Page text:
Shotgun sequencing

Sanger DNA sequencing, as you may guess, only works for a certain distance beyond the sequencing
primer (best from about 30 nt to 350 nt; the “read length”). Beyond that, very few products are
produced because chain termination has already occurred. Therefore, to sequence a longer DNA,
special methods are required. An obvious solution is to sequence as far as you can from your primer;
then synthesize a new primer near the end of the known sequence; and repeat. Works, but at best
you’d be able to sequence maybe 500 bases a day—making it impossible to sequence something like
the human genome, with its billions of bases.

Another approach, used to sequence very large amounts of DNA (such as an entire genome), is
shotgun sequencing. In this strategy, the DNA is first shredded into smaller fragments which can
be sequenced individually. The sequences of these fragments are then reassembled into their original
order, based on overlaps, ultimately yielding the complete sequence.

“Shredding” of the DNA can be done using restriction enzymes, or mechanically by shearing.
Alignment of the sequences of overlapping pieces is done by computer. In the case of the human
genome project, a massive amount of data is involved, requiring supercomputer technology.

Shotgun Sequencing
To sequence a clone longer than the average read length, it is possible to use a shotgun approach. The
idea is to pepper the DNA with sequence reads such that they overlap, and when assembled, yield the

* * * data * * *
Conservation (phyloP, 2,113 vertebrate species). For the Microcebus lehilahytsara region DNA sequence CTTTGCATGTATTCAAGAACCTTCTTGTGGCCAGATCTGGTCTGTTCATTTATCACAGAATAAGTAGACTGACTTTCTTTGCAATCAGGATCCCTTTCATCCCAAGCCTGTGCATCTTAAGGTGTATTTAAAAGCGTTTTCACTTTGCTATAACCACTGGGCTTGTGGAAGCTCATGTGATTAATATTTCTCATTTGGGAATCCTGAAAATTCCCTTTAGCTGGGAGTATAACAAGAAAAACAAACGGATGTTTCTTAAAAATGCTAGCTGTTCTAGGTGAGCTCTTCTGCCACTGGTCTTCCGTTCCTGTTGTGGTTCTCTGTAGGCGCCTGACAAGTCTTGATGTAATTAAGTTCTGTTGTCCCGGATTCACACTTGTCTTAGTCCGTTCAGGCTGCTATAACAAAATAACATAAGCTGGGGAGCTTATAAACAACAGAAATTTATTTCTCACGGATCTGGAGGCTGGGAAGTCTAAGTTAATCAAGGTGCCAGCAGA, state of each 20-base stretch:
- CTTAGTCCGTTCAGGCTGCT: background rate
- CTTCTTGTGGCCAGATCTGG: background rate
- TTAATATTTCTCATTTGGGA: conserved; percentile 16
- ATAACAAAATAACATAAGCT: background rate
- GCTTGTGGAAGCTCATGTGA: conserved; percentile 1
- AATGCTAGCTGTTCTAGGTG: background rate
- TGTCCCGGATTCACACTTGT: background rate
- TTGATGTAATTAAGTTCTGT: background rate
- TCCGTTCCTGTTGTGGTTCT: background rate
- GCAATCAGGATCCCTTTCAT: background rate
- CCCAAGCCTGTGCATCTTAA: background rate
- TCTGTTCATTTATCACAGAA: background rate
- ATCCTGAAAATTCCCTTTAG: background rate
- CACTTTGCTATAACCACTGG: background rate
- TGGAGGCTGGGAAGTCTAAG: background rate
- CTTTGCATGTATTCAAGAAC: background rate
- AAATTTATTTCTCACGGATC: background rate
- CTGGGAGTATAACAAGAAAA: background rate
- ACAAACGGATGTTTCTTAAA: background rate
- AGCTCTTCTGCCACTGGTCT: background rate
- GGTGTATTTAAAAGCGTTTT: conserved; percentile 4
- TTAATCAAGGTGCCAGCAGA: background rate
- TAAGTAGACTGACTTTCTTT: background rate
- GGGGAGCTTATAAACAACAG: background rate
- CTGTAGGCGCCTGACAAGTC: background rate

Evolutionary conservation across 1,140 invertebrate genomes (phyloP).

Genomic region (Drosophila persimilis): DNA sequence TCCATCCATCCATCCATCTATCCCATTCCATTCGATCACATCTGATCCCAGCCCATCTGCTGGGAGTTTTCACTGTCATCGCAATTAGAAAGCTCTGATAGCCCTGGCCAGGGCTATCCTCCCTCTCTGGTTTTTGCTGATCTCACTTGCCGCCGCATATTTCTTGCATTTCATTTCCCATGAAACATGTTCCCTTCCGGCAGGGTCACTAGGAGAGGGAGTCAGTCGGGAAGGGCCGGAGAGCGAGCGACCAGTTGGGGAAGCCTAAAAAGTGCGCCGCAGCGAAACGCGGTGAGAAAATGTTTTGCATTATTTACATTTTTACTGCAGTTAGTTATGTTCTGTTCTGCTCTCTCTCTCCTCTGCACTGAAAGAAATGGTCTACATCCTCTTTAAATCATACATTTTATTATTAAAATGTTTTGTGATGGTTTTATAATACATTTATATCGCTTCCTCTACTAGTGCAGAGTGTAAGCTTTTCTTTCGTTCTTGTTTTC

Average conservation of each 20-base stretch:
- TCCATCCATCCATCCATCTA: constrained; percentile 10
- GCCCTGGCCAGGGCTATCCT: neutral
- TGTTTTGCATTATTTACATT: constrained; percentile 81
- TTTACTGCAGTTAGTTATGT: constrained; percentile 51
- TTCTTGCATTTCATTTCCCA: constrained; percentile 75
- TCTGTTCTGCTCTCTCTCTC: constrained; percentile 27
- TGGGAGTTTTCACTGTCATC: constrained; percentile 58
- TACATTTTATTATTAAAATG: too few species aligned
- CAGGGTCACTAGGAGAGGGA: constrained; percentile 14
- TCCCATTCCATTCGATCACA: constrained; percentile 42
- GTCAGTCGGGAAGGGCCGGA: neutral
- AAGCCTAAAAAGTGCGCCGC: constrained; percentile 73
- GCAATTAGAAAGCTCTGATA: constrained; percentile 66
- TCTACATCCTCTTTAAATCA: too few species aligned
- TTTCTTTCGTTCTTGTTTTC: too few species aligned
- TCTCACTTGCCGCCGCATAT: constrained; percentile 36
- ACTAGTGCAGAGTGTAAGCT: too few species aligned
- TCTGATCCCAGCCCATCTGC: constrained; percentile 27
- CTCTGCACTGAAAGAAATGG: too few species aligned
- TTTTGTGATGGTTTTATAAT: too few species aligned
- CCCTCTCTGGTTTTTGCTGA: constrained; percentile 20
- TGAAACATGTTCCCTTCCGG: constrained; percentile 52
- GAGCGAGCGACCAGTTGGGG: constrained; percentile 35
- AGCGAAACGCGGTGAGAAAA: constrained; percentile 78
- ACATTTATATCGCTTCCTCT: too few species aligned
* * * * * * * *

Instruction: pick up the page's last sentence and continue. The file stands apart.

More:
complete sequence of the clone.
The shotgun part comes from the way the clone is prepared for sequencing: it is randomly sheared into
small pieces (usually about 1 kb) and subcloned into a "universal" cloning vector. The library of
subfragments is sampled at random, and a number of sequence reads generated (using a universal
primer directing sequencing from within the cloning vector). These sequence reads are then assembled
into contigs, and the complete sequence of the clone generated.
Making a shotgun library
Genomic DNA is sheared or restricted to yield random fragments of the required size.

The fragments are cloned into a universal vector.
Below is a contig (for “contiguous sequence”). The red-green hybrid in the center is the original
dsDNA to be sequenced. It was broken up, and smaller pieces cloned into plasmids. The inserts in
various randomly chosen plasmids were then sequenced to give the smaller fragments shown. Note
that it is important to sequence both strands. While this may seem a waste of effort given the rules of
Watson-Crick base pairing, the fact is that certain areas on one strand may be difficult to sequence
accurately (for example, because of local secondary structure formation). The complementary strand,
however, may sequence well. Using primers from opposite ends will give you sequence for both
strands.

Once you have sequenced a bunch of small fragments, a computer can find regions of overlap (shown
as hatch marks above) and properly align them into the complete original sequence.

Shotgun Sequencing
Sequencing reactions are performed with a universal primer on a random selection of the clones in the
shotgun library.


These sequencing reads are assembled in to contigs, identifying gaps (where there is no sequence
available) and single-stranded regions (where there is sequence for only one strand).
The gaps and single-stranded regions are then targeted for additional sequencing to produce the full
sequenced molecule.
SOURCE: http://www.nematodes.org/teaching/genomics/Genomics3.html

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